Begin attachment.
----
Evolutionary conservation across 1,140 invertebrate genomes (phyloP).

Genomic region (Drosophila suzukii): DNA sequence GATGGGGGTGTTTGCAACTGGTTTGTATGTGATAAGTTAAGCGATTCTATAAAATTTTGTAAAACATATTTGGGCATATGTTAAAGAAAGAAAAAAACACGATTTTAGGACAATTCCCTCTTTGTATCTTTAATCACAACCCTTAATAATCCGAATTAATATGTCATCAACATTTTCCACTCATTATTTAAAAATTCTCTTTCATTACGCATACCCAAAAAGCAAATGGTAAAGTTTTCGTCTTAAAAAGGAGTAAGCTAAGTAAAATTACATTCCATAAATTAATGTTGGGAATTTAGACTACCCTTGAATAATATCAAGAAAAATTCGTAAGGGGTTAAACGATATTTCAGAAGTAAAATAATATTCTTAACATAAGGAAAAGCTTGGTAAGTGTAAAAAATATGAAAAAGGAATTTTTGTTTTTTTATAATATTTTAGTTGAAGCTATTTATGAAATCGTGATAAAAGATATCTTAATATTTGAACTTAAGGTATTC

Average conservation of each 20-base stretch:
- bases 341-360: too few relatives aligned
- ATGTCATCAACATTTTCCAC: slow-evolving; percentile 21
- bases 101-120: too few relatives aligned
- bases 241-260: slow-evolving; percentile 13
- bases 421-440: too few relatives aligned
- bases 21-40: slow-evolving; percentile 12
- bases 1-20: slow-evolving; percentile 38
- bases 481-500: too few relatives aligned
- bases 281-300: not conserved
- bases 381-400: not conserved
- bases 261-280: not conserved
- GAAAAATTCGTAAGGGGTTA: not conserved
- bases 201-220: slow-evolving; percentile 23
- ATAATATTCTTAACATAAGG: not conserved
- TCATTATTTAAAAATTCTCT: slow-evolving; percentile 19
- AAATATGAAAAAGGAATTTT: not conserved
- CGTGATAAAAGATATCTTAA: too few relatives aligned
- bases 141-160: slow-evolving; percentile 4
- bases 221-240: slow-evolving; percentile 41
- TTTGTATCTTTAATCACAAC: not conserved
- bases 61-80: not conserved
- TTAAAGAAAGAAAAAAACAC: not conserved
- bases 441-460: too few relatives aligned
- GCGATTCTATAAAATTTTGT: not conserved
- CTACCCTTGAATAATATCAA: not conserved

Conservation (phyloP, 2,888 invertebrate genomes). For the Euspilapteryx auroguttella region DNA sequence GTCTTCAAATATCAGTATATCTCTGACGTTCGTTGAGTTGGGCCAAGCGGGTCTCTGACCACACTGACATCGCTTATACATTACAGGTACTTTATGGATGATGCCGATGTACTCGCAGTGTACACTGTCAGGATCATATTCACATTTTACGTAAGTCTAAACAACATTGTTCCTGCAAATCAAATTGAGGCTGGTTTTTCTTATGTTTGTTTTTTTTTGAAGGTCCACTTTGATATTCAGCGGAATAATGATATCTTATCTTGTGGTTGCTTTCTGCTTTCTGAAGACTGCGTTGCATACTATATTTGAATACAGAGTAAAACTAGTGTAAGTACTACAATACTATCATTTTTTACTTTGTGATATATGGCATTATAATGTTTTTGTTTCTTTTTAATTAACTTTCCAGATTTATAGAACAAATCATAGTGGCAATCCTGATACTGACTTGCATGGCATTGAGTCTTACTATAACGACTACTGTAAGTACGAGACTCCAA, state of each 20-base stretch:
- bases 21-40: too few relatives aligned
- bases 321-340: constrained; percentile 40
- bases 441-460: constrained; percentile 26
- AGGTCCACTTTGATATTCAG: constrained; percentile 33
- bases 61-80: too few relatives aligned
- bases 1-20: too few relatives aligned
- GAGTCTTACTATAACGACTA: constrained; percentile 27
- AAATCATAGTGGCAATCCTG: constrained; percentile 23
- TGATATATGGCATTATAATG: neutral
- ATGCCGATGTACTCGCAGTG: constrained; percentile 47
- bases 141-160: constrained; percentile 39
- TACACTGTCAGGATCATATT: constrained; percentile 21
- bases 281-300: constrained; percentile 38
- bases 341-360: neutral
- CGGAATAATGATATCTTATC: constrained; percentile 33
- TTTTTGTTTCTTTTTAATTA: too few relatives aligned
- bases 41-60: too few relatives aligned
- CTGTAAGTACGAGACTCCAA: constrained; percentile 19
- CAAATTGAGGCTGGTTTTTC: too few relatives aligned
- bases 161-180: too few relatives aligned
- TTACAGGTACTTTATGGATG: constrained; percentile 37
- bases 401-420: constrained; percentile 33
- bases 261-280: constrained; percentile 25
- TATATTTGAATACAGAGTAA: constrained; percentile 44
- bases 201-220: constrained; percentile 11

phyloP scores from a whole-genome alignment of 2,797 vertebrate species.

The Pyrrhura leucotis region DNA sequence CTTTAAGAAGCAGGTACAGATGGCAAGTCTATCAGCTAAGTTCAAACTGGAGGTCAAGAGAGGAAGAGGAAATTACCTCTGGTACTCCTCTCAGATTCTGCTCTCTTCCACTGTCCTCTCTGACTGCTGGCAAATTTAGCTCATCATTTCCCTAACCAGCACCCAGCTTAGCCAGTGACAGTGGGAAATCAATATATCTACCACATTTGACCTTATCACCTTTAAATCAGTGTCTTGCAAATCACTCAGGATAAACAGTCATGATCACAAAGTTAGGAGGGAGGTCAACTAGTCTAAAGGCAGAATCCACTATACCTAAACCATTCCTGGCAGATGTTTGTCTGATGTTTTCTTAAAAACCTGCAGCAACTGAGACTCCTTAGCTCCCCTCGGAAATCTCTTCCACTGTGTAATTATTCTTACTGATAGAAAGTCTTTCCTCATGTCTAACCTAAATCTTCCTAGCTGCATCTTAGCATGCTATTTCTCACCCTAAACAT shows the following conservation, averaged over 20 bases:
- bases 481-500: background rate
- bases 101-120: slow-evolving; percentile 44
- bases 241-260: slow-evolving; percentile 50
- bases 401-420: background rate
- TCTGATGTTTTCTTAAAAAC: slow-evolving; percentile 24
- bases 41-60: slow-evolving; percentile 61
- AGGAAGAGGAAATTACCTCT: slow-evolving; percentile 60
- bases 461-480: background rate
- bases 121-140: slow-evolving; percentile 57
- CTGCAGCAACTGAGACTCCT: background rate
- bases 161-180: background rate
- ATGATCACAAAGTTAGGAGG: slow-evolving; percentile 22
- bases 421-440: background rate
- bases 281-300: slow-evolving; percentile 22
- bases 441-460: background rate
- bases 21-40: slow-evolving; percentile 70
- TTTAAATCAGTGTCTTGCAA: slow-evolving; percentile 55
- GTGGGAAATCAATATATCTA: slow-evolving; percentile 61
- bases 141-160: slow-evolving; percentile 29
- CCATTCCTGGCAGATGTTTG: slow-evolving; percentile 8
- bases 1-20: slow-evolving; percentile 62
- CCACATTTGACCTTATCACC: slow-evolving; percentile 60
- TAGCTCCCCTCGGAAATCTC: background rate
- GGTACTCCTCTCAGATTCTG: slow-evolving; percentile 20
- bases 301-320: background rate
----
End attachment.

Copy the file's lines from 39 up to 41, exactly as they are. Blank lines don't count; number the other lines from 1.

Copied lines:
- ATGCCGATGTACTCGCAGTG: constrained; percentile 47
- bases 141-160: constrained; percentile 39
- TACACTGTCAGGATCATATT: constrained; percentile 21